The College has information, advice, protocols and procedures in place for the following infectious diseases:

  • Norovirus
  • Influenza
  • Meningitis C
  • Mumps
  • Tuberculosis

The Cambridge Student Health website, has been developed by local GP surgeries to provide information and guidance about a wide range of health matters and services for University students.

Norovirus

Norovirus (Winter Vomiting Virus) spreads easily from person to person and causes gastroenteritis. Symptoms are sudden onset of vomiting and diarrhoea. Other symptoms are raised temperature, headache and joint pains. Some or all of these symptoms may be present.

Advice on avoidance:

  • Wash your hands frequently using warm water and a liquid soap, especially:
    • after using the toilet
    • before eating or preparing foods
    • after gardening
    • after playing with pets.
  • When you have washed your hands, dry them thoroughly with a paper towel.
  • Wash your hands before and after touching your mouth, and coughing or sneezing into your hands.
  • Do not share towels, flannels, cutlery, or utensils with friends or housemates.
  • Take extra measures when in countries of poor sanitation: e.g. avoid water and other drinks that may not be safe and food washed in unsafe water.

If you think you have contracted Norovirus, stay in your room and drink lots of clear fluids, then:

  • Notify the College Nurse, by telephone 01223 334 817.
  • Flush away vomit and/or stool, and wash hands thoroughly using soap and water.
  • Make sure the toilet, toilet seat and toilet area, flush handles, taps and door handles are cleaned after each bout of diarrhoea or vomiting.
  • Contact housekeeping staff if you need help with cleaning or disinfectant.
  • Cover vomit immediately with paper towels to prevent spread of the virus.
  • Clean up and disinfect hard surfaces as soon as possible and report any contamination to soft furnishings to housekeeping staff immediately on 01223 334 863.
  • Do not venture out and about until you have been free from diarrhoea or vomiting for 48 hours.

General advice leaflet.

 

All students are advised to follow the advice below for newly-arriving University students on vaccine-preventable infections. The following advice is from the Advisory Group on Communicable Diseases, University of Cambridge, June 2016.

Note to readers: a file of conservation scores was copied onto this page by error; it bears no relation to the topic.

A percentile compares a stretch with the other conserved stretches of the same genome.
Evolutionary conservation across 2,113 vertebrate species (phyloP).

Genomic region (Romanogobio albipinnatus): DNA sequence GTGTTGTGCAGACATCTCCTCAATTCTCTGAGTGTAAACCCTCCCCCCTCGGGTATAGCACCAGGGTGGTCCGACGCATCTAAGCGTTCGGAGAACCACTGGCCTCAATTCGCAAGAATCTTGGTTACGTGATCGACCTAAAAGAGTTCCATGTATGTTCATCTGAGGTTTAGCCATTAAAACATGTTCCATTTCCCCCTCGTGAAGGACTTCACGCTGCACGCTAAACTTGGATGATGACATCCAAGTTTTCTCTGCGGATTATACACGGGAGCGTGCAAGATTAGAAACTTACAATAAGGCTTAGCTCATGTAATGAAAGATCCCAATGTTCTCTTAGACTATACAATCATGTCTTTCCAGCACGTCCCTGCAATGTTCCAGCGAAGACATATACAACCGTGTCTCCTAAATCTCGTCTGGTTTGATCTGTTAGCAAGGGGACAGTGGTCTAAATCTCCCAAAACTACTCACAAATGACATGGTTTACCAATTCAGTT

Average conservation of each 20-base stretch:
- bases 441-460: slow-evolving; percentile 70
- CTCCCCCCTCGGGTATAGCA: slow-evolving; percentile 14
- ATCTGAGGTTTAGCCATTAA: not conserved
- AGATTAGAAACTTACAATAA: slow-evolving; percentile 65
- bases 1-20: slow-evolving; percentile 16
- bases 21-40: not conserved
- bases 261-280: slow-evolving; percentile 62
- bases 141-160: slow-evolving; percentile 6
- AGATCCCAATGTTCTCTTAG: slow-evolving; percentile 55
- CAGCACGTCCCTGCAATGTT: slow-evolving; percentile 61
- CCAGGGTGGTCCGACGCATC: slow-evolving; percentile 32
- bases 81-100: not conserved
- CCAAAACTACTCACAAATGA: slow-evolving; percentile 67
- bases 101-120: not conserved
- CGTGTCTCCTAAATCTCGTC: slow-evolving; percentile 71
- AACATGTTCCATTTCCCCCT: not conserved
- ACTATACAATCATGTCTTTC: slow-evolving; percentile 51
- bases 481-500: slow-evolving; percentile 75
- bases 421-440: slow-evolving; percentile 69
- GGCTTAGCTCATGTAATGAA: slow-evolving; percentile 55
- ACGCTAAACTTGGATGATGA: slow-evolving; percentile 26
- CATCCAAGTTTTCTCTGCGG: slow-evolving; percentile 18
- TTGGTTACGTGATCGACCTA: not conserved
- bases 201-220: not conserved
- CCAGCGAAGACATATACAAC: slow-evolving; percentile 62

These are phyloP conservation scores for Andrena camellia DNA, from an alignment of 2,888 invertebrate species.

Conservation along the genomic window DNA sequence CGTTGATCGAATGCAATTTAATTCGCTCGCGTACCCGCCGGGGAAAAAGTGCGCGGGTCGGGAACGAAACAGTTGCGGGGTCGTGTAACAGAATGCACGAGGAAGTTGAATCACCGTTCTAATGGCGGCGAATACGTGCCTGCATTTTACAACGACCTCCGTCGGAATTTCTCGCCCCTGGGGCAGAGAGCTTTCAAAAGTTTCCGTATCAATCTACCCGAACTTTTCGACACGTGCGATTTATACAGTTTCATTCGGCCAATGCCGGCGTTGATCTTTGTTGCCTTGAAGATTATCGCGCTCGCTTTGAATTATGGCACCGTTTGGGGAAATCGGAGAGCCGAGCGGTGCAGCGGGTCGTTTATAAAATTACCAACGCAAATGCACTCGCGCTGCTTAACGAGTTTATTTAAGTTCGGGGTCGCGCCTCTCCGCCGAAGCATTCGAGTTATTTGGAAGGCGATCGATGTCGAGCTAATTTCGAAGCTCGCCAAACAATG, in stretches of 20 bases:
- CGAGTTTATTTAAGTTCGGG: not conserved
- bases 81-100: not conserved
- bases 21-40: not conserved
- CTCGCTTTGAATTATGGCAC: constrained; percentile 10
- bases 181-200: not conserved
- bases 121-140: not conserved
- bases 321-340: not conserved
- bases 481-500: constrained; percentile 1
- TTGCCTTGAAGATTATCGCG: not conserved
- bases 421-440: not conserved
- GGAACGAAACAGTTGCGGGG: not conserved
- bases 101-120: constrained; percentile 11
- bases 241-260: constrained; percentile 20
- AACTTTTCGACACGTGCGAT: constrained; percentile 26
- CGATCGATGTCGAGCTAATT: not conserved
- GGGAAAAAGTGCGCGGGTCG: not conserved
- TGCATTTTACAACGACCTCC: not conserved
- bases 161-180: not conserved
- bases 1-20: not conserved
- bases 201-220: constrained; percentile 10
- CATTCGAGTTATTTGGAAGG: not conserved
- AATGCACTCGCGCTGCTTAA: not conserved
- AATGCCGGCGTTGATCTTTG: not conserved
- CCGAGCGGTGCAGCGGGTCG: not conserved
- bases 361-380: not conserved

Meningitis C

Meningococcal infection is a serious illness caused by a bacterium known as meningococcus. There are several different groups of meningococci and cases of group B meningococcal infection continue to occur in the UK. Since the introduction of vaccination against group C meningococcus in the UK in 1999, infection due to this
bacterium has become rare.

In 2013, an adolescent MenC booster dose was introduced to improve protection in teenagers and reduce their risk of catching the infection as university freshers. From autumn 2015, a new meningitis vaccine, MenACWY conjugate vaccine, has replaced the MenC vaccine in the adolescent schools programme. This is in response to a rapid increase in cases of a highly aggressive form of meningococcal group W (MenW) disease.

The new vaccine is also available to new university entrants (first time entrants to higher education in a university setting), including international students, up to 25 years of age. Any ‘freshers’ in the 17-25 year age group who request it can be vaccinated. Those who have already received a MenC vaccine over the age of 10 years should still receive MenACWY conjugate vaccine to ensure protection against the additional groups A, W and Y. The MenACWY conjugate vaccine can be administered at any interval after MenC vaccine.

Students are strongly advised to have the MenACWY conjugate vaccination before arriving in Cambridge. If this is not possible, please discuss it with your doctor or college nurse as soon as possible after your arrival.

Further information can be found here.

View the "Are you starting University in 2015 in England? Protect Yourself Against Meningitis and Septicaemia" leaflet here and the University of Cambridge Meningococcal Disease factsheet here.

Mumps and Measles

Mumps and measles can be serious infections. We continue to see cases and clusters of both these diseases. In 2013, there has been a shift in measles cases towards secondary school age groups. Mumps cases in 2013 mainly occurred in young adults aged 17-28 years; about half had received at least one dose of MMR vaccination in childhood.